Vs. Death Noises

by Marcus Pactor

published 2012 | fiction

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Vs. Death Noises cover



from Hoping To

Since the cops quit searching, Jim often meets me on my porch. It offers a view of highway and raw sun. We join hands and pray. We ask God to restore his lost Anna Bee. While we drink, I speak to him of Job. He listens. I love him too much to wonder aloud where she might be buried and whether or not she was molested in her vaginal parts beforehand. Besides, I couldn’t stand for her to be dead.

One newsman has stuck around to document the story. Each time he interviews me, I tell him about the way Jim and Anna Bee hold hands on their porch while the traffic doesn’t pass and the sun whitens our lawns. They love each other, I say. Today he wants a more specific anecdote. Something poignant, memorable. He’s freelancing this and thinking of heading home. Something to keep my spirits up, he says.

Once, I say, she related this dream of leading a caravan across the Maghreb, peddling spices in the disguise of a man. She spun such pleasant fantasies. The newsman asks if there’s anything else. Listen, I say, this is important. I have never before worried about any one missing body. I’m young enough and rich enough to live along this nowhere highway and drink whiskey non-stop and play rock ‘n’ roll loud as I like and wax my Porsche, so I do. Look at that Porsche, I tell him. He looks. Its beauty had made men kneel. He doesn’t doubt that. But, I say, since Anna Bee’s been gone I’ve been pondering the way those two hold hands. It’s made me contemplate the Lord. I’ve never believed. For their sake, I’m hoping to.

Reviews and Interviews:

Crazy dangerous fuckers come out of Jacksonville Florida. We have Linda Blair and her projectile pea soup, the psychedelic band 1% masquerading later as Lynyrd Skynyrd, James Merrill, and now Marcus Pactor. Pactor writes. The writing is not putatively original but originally original, not muscular but cut, and not gratuitously difficult but difficult. It reminds you of when people tried to say new things in new ways. Who am I think about? Burroughs? No. O’Connor? Maybe. Rimbaud/Baudelaire/Blake? Don’t know, haven’t read them. But I know there is on the radar acts of revolutionary bearing down to do something new, coming from bent brains, and this feels like it.

Padgett Powell

Marcus Pactor’s debut collection of stories is nothing short of dazzling. The stories are fierce, funny, insightful and often lyrical without ever sacrificing the raw power of a character’s voice. Vs. Death Noises takes us on a dark, bizarre journey where the ponderings of William Blake and John Locke become bedfellows with group sex and bondage, tears of grief are cried into a discarded thong, an infected toe is the catalyst for a discussion on intimacy and love. The characters in these stories are burdened with loss, uneasy love, mourning and an unceasing hunger to find some kind of meaning in their lives. This search for hints of meaning–in the shape of a strand of hair on a bathroom counter, in an ice cooler full of caught fish, in the unsolved disappearance of a loved one–forms the hear-wrenching soul of this collection. In reading these stories, I blushed, I laughed, I found myself wonderfully uncomfortable and consistently awed by the origninality of Marcus Pactor’s style and voice. A brilliant collection!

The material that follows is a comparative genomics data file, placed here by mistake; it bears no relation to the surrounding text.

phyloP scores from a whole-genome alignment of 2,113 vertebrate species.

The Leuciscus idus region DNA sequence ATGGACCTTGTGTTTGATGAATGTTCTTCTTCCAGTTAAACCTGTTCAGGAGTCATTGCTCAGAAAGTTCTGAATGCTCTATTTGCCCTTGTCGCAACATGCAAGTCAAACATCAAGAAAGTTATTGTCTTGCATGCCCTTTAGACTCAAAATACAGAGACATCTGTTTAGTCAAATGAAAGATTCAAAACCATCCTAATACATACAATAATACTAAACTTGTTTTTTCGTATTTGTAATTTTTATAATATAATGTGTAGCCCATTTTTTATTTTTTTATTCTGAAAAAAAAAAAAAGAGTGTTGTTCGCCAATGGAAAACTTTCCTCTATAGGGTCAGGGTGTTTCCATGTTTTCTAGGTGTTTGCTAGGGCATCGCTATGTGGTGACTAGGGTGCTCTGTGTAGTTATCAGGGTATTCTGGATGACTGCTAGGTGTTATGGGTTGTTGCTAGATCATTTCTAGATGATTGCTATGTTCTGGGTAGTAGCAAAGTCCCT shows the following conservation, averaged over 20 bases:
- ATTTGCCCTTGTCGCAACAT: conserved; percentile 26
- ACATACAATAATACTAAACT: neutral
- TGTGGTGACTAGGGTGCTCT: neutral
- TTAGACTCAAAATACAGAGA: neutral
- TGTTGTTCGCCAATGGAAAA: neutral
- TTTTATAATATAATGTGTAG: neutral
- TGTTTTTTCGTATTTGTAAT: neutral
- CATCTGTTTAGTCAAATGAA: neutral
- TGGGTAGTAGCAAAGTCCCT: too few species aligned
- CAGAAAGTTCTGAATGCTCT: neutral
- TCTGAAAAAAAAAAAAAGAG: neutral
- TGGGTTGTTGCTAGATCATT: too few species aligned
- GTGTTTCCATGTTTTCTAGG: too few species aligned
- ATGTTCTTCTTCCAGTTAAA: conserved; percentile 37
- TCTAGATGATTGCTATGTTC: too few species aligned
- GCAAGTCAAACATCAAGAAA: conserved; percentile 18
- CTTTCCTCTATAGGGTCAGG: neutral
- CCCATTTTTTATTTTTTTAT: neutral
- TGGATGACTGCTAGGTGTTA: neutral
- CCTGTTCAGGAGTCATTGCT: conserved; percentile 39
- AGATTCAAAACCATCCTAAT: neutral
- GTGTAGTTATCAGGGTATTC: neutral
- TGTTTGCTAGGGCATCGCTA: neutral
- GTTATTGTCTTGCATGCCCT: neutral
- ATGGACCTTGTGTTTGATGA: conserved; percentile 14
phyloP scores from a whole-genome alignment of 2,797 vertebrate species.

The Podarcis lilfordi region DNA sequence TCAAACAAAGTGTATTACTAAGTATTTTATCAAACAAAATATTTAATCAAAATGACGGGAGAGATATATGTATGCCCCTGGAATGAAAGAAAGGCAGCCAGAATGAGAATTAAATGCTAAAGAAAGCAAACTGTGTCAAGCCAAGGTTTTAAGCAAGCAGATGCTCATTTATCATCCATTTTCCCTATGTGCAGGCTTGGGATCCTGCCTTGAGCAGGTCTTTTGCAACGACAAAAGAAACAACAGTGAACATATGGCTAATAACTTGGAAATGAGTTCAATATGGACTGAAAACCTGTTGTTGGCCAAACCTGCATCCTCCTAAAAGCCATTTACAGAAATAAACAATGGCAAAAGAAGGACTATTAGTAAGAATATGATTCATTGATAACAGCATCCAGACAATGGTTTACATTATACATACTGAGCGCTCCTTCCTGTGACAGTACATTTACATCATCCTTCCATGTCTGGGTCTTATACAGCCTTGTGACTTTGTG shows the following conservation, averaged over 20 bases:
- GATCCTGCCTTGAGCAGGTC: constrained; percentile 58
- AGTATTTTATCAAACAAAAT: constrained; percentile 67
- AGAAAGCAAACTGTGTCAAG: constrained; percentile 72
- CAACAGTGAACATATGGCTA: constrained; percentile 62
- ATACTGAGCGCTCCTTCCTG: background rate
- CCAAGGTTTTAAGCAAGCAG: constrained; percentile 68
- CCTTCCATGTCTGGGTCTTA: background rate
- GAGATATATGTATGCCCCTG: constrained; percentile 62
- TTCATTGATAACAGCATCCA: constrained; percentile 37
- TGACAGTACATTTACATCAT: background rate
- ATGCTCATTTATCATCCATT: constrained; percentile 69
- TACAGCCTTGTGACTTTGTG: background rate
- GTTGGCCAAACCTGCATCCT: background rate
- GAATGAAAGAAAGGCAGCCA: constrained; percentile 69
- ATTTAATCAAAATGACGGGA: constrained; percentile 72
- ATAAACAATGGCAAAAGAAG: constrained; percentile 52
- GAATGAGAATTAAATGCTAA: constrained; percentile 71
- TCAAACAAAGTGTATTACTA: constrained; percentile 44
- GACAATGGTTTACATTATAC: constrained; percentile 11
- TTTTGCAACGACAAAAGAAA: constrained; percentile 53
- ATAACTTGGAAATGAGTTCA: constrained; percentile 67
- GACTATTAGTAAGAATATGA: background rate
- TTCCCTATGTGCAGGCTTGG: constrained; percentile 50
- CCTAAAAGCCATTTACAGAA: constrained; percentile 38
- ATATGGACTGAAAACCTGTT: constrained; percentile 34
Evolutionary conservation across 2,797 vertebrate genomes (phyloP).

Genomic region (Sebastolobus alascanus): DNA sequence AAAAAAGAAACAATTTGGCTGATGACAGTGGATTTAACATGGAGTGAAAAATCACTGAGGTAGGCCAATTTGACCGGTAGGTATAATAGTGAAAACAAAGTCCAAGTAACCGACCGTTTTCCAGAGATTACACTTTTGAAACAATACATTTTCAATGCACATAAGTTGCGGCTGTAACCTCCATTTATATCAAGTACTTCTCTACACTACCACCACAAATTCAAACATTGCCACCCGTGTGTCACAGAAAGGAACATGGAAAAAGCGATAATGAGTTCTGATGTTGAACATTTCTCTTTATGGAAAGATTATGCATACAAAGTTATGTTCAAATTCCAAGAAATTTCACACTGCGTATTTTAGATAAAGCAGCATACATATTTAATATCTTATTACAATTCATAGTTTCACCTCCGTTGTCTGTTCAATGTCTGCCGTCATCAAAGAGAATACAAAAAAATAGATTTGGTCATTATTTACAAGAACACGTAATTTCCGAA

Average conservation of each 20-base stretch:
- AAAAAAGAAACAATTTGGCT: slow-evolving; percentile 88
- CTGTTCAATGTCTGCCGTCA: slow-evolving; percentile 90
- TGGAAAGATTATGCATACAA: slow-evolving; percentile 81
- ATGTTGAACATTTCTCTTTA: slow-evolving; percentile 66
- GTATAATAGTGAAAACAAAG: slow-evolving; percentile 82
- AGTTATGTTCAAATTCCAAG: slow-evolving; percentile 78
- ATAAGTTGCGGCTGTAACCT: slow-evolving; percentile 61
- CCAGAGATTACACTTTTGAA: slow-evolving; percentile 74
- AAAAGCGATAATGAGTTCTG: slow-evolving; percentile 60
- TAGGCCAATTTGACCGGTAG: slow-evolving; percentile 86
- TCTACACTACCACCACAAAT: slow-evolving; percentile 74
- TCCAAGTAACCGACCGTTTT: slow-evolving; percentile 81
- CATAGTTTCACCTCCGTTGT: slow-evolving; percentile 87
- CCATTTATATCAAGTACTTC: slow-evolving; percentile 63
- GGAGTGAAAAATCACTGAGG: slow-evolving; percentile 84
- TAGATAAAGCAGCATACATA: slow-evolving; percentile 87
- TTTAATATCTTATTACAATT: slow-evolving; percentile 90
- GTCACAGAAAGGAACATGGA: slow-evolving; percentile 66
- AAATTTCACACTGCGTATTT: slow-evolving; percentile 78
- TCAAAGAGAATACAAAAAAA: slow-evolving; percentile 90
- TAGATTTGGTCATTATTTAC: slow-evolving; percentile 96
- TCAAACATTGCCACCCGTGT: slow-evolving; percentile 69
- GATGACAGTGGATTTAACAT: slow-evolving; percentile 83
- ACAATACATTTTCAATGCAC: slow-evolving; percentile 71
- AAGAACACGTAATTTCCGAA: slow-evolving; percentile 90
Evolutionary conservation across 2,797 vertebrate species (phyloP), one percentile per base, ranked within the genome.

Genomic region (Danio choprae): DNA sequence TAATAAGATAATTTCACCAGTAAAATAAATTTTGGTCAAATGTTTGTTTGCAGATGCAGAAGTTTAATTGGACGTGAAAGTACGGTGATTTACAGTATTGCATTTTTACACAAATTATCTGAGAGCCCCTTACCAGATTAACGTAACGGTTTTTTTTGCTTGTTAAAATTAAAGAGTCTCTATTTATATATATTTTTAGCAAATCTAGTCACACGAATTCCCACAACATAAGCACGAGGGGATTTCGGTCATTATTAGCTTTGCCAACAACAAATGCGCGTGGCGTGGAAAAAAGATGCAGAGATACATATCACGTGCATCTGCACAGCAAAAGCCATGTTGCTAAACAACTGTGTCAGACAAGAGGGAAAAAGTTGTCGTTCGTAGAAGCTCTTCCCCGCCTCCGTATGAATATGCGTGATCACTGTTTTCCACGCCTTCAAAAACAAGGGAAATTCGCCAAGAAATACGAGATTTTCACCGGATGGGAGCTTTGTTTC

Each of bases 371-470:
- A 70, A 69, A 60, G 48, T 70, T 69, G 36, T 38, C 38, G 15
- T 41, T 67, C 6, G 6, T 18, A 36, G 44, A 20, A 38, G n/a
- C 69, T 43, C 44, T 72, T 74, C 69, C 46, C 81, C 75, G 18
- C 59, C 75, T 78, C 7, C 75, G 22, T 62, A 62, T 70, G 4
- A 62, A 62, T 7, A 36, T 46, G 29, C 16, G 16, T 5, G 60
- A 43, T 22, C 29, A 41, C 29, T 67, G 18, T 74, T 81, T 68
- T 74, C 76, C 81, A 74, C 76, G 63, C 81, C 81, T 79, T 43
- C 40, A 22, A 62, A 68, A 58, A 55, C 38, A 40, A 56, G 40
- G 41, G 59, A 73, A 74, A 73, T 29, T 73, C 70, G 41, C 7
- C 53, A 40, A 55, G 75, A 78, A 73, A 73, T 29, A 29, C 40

Owen Egerton

This story collection stands as a corrective to the pathologist’s report: irony is not dead in American fiction. Which doesn’t mean that feeling is missing here. Vs. Death explores what it’s like to be alive in this country now, with both a brain and a body, neither of which, putative sex of the author notwithstanding, is necessarily male. In fact, this collection contains some of the smartest women’s voices I’ve heard in a while.

Elisabeth Sheffield

Vs. Death Noises cuts to the bone like a scalpel in the hands of a master surgeon. Tighly compressed, keenly observed, and scathingly original, Marcus Pactor’s debut is as unsettling as it is luminous.

Mark Ari

A list of reviews and interviews.

About the Author:

Marcus Pactor has lived and cooked across the southeast. His stories have appeared in FOURTEEN HILLS, Conte, and elsewhere. He received his MFA from Texas State University. He currently teaches at the University of North Florida.

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